Last Sunday After Epiphany
Sunday, February 10, 2013
The Rev. Kealahou C. Alika
It is ironic that the venue for a Tibetan Buddhist leader was at the War Memorial Stadium in Wailuku. I was there on the second day of his visit sitting among the more than 10,000 who had come to hear the Dalai Lama Tenzin Gyatso speak on “Eight Verses for Training the Mind: A Buddhist Philosophical Discourse” in April 2007.
The Tibetan leader who was then 71 years old arrived with an entourage that included members of the U.S. State Department who provided security and other arrangements. While on Maui, the Dalai Lama participated in several private gatherings, including the blessing of a prayer stupa at the Maui Dharma Center in Pāʻia and a meeting with Native Hawaiian kūpuna or elders at the Maui Arts & Cultural Center in Kahului.
I know there are some who may feel anxious about why I would attend such an event in light of the mission and ministry of this church. I know there are some who may feel uneasy about the mention of a religious tradition that some consider anathema to the Christian faith.
But I am reminded of our reading from The Gospel According to Luke last Sunday (Luke 4:21-30) in which Jesus makes evident as he spoke in the synagogue that God’s presence and power are often revealed in those whom we least expect. In this instance, in a widow of Zarephath in Sidon who was not a believer and in the healing of Naaman, a Syrian soldier with leprosy (sic).
Both the widow and Naaman were “outsiders.” Luke makes the case that God’s power and presence were with those were not in the synagogue.
Having heard this, all in the synagogue were filled, not with anxiety, but rage. They were so angry that Jesus had dared to remind them of what they already knew that they got up and drove him out of the town and led him to a place where they prepared to kill him. (Luke 4:28-29)
I thought about the Dalai Lama and what I saw, felt and sensed that day at the stadium. There was an ano about him that was unmistakable.
In the Hawaiian language dictionary, the word ano is translated to mean “awe, reverence, peacefulness, sacredness, holiness.” The Dalai Lama sat on a cushioned platform as he spoke that day at the stadium. There was a quietness and calm to the day.
Despite the distance between the Dalai Lama and the crowd that had gathered that day, there was an intimacy to the occasion that occurred because of his ano. An English equivalent to ano is the word aura. There was an aura about the Dalai Lama – “an invisible breath, an emanation or radiation.” There was a distinctive quality that surrounded him, but there was also a quality coming from within. I believe that it was a quality shaped by his profound commitment to non-violence and the hopes and aspirations of the Tibetan people.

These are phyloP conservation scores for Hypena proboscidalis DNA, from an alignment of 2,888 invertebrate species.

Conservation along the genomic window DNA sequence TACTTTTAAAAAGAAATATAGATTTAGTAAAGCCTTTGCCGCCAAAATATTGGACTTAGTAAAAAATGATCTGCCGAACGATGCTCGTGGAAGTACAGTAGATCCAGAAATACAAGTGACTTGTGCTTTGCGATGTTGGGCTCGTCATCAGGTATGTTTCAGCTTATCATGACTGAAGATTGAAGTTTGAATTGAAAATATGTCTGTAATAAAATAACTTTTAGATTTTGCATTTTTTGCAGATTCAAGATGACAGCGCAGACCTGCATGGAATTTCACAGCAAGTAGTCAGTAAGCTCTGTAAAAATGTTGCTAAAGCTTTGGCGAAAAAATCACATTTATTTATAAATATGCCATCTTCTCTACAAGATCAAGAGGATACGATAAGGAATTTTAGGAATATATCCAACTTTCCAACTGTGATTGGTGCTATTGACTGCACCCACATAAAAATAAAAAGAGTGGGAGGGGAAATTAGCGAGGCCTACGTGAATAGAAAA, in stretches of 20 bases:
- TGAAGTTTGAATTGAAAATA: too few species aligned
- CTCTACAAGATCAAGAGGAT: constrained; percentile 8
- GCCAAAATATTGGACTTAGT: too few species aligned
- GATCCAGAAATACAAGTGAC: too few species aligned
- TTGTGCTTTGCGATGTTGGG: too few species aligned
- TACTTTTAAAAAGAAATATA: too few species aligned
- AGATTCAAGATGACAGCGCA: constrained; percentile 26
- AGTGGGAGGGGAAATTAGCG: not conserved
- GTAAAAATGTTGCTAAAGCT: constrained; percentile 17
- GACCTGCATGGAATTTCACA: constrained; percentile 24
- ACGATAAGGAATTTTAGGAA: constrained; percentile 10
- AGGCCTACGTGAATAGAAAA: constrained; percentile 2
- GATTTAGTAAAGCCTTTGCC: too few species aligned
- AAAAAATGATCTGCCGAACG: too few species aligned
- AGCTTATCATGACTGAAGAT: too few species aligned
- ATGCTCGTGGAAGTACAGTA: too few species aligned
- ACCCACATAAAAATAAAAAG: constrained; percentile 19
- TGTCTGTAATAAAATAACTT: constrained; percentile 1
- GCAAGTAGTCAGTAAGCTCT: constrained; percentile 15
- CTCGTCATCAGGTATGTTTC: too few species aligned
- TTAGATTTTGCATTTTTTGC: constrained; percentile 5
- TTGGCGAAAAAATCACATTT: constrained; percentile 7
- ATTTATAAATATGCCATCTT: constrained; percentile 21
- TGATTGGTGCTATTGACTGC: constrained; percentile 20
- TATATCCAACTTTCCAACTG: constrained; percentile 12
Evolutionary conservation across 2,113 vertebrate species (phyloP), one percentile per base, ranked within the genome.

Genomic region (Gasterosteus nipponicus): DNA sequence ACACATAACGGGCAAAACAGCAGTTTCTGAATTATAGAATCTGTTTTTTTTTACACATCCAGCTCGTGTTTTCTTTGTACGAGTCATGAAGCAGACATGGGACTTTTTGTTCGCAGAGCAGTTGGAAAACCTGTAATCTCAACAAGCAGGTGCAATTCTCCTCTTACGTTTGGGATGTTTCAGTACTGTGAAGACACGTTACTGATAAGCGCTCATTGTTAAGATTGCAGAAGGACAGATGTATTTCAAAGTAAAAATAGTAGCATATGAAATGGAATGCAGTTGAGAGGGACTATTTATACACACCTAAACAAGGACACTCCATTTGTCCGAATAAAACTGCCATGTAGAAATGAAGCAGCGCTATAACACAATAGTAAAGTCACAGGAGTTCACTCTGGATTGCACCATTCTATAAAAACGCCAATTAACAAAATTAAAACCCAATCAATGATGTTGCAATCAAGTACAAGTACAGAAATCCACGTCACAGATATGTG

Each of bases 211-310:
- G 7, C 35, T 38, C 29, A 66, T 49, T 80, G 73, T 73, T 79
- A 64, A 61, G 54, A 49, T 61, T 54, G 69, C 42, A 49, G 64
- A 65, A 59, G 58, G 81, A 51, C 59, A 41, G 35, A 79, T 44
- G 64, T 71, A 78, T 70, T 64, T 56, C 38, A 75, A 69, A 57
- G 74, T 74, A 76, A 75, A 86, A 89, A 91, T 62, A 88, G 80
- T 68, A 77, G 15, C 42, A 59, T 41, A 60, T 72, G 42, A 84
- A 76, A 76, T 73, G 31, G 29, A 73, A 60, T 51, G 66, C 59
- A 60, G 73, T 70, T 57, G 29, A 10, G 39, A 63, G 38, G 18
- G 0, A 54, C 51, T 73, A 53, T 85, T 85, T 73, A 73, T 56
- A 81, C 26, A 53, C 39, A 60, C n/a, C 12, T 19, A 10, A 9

Today is the last Sunday of the season of Epiphany. Today is also Transfiguration Sunday. It has been a season of light.
It is a time when we remember what happened to Jesus the day he took Peter, John and James with him to a mountain to pray. It is there on the mountain while praying that Jesus’ appearance changes – his face changes, his clothes become a dazzling white (Luke 9:29).
Yes, it is clear from Luke’s account of that day that something external to Jesus changed. But something internal also changed.
It was there that his identity is affirmed by God for the second time: “This is my Son, my Chosen; listen to him” (Luke 9:35). It is amazing that Peter, John and James were unable to comprehend what had occurred and that they felt compelled to remain silent, speaking to no one about the things they had seen.
Luke tells us that they were weighed down with sleep. So it may have been that they were initially unable to see or hear very clearly what happened at that moment on the mountain because they were physically exhausted.
But again something in Jesus changed that day. His ano changed. The transfiguration occurred on a mountaintop but Jesus knew that coming down from the mountain into the muck and mire of the world is what is required of us if we are to be faithful in our living.
God is present in and working through Jesus - the Chosen - to whom we must listen. Like him we too will pray and by doing so, we will be about the work of bringing healing and wholeness to the world.
Sharon Ringe, a Professor of the New Testament at Wesley Theological Seminary in Washington D.C. reminds us: “The glory of God’s presence and the pain of a broken world cannot be separated” (Feasting on the Word, Year C, Volume 1, Bartlett & Taylor, Westminster/John Knox Press, Louisville, Kentucky, 2009, page 457).
Lori Hale, a Professor of General Education at Augsburg College, in Minneapolis, Minnesota adds: (Op. cit., page 456): “...living high up in the rarefied air isn’t the point of transfiguration . . . (It was) never meant as a private experience of spirituality removed from the public square. It was a vision to carry us down, a glimpse of unimagined possibility at ground level.” (Breathing Space: A Spiritual Journey in the South Bronx, Heidi Neumark, Beacon Press, Boston, 2003, page 268) So we must all leave the mountaintop for the rough and uneven places where we live.
While there are differences between Tibetan Buddhism and Christianity we may never be able to reconcile, compassion and aloha are at the heart of the teachings of the Dalai Lama and Jesus. Their ano should give us pause to look at ourselves and question, “What is my ano?” “Am I someone who is open to others and the ways in which God works through those whom we least expect?”
Thanks be to God. Amen.